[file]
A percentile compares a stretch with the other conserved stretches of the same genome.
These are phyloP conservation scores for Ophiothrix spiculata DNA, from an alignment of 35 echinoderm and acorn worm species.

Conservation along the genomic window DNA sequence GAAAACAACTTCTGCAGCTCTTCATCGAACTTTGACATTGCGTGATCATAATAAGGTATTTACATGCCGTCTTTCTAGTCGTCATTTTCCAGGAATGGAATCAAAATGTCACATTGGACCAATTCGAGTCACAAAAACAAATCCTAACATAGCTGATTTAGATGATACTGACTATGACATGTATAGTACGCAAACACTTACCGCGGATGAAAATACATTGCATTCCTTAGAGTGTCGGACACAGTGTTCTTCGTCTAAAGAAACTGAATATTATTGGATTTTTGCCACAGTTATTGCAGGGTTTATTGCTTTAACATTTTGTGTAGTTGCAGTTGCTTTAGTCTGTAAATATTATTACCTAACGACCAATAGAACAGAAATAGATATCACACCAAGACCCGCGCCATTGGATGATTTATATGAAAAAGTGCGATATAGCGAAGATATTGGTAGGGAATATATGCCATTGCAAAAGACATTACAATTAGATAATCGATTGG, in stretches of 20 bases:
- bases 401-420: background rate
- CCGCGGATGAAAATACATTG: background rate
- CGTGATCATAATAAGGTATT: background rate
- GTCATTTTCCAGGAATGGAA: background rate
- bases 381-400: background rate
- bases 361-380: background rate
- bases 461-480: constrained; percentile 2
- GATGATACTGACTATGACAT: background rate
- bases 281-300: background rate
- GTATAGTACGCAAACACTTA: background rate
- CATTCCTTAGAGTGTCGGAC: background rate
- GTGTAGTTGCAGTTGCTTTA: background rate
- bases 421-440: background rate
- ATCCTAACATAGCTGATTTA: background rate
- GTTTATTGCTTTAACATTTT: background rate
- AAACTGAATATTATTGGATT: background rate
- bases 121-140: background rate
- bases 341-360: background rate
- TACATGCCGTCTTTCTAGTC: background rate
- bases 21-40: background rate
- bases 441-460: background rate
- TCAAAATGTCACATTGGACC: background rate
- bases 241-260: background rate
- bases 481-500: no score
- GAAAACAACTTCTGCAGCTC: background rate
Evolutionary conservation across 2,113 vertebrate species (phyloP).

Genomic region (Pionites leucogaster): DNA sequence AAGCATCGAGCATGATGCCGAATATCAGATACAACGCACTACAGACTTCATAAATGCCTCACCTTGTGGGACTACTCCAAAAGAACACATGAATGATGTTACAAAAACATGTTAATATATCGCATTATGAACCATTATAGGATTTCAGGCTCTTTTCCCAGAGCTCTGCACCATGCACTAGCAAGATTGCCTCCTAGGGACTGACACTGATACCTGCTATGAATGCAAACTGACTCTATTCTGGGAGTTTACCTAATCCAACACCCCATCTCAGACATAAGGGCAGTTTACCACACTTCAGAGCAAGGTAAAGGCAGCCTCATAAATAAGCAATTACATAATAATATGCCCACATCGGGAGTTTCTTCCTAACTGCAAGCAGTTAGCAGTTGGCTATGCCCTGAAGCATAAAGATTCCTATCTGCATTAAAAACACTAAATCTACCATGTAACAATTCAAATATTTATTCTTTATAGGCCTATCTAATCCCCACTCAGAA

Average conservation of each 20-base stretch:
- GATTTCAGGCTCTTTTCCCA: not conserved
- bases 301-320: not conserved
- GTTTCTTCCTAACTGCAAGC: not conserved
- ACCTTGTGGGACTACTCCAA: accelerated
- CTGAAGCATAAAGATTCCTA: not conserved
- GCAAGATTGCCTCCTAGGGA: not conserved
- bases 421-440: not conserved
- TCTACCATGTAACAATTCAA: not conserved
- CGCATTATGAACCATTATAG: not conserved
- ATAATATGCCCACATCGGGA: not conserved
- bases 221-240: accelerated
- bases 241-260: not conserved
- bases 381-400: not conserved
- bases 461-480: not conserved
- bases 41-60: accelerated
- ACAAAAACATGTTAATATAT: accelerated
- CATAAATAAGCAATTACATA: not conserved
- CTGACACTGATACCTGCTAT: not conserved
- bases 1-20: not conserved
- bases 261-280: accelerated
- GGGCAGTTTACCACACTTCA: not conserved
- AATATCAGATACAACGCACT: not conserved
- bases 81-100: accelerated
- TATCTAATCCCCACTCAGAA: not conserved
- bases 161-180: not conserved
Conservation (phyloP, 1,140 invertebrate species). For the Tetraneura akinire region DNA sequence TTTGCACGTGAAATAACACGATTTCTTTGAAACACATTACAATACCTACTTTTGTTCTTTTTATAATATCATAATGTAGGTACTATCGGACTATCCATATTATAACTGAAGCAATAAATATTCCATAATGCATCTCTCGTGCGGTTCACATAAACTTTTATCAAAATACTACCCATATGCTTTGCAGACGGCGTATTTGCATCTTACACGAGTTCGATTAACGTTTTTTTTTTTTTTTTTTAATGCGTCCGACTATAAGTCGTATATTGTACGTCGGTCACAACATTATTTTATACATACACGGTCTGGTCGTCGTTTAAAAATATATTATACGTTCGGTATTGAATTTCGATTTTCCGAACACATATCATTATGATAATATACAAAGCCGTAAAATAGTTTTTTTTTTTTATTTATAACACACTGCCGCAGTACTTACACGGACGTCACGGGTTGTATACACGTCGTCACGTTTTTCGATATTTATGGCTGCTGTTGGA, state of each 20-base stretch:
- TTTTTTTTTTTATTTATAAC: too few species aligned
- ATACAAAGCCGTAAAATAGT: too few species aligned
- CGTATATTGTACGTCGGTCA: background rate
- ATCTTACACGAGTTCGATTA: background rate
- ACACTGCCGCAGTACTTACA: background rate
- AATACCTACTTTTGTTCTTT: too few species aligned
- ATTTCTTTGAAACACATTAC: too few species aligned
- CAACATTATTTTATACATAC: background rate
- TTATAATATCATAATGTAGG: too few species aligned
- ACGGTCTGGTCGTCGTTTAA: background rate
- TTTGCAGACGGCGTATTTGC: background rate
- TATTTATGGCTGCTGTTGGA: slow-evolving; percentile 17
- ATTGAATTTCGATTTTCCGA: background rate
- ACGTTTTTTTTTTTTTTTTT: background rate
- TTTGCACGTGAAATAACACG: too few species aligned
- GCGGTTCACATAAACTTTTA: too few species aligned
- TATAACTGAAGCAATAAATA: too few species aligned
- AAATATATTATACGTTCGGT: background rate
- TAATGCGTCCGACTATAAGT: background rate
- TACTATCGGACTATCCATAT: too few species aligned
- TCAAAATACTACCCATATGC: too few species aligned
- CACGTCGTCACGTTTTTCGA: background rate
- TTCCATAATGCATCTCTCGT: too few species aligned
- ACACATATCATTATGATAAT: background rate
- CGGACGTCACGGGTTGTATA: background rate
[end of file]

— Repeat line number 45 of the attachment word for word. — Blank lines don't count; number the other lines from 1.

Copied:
- bases 461-480: not conserved